Low interest rates have home sales really picking up steam lately, but a depressed economy and underwater mortgages have left many struggling homeowners with little option other than a short sale. A short sale is the sale of a property in which the proceeds from the sale fall short of the balance owed to the lienholder of the property. Both banks and property owners may prefer a short sale over a foreclosure because it mitigates additional costs incurred as a result of foreclosure proceedings.
Short sale homes are typically maintained better than a foreclosure because they may not be vacant or have had appliances and fixtures removed from the home. However, there are some costs related to this process, such as insurance that must be pair or repairs due to a lack of regular maintenance that wasn’t kept up by the previous owner.
If you’re pursuing a short sale to get a good deal, be aware that a closing in 30-45 days will be very unlikely. Sometimes this process can take 3-4 months, or even longer. Do your research. Have your agent check public records to find out whether a foreclosure notice has been filed, this can help you determine how much to offer. Finding out whether there are one or two loans on the property. If the first mortgage is for $160,000 and the second is for $40,000, offering $160,000 leaves no room for the two lenders to come to an agreement on who gets what.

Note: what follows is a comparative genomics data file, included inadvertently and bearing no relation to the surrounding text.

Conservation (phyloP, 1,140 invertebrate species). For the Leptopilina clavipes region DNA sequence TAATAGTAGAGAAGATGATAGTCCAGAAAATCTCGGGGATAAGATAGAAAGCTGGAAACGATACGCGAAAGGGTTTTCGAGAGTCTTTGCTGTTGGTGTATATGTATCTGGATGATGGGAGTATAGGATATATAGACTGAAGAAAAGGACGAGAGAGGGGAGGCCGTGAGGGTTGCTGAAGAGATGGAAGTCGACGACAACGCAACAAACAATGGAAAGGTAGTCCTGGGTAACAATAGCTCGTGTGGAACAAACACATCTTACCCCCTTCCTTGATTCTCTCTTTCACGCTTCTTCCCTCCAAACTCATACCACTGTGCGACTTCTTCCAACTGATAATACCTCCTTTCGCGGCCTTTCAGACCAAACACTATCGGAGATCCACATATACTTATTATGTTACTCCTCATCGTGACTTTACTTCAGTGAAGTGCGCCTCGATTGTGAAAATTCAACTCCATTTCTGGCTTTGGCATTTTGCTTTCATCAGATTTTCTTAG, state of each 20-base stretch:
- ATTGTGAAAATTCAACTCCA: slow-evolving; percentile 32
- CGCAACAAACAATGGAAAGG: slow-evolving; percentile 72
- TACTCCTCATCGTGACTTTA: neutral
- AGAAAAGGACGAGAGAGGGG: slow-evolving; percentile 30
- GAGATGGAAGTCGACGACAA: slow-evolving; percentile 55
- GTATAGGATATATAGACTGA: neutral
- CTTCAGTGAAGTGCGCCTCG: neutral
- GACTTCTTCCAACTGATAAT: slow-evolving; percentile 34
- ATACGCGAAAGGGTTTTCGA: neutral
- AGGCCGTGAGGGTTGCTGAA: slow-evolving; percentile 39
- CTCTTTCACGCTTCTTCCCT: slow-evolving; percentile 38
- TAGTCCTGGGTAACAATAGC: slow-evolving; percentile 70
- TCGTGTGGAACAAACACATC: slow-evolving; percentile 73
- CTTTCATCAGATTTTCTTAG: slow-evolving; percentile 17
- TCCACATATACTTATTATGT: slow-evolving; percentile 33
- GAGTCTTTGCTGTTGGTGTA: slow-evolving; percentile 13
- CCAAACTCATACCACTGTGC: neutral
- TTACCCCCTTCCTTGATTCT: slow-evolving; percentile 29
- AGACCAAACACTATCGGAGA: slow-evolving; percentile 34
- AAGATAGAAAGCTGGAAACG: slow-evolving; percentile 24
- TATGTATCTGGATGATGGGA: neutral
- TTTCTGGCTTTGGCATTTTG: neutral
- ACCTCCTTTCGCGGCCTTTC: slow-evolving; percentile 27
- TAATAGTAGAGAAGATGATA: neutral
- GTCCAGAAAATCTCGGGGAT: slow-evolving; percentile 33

Sit down with your agent and write an offer to the seller that is contingent upon the lender’s acceptance. If the seller agrees to your offer, it is then submitted to the original lender. Give the lender an appropriate timeframe in which to respond (2-3 months), after which, the offer is automatically cancelled. Reserve the right to conduct a home inspection, but be aware that the lender will not offer to pay for anything that a seller typically pays for. You are purchasing a property “as is”.
Making a short sale purchase work for you boils down to your bottom line. You’re buying a property at substantial savings, but it will take longer than a traditional purchase, and that’s only IF the lender is willing to negotiate a short sale. Happy Home Hunting!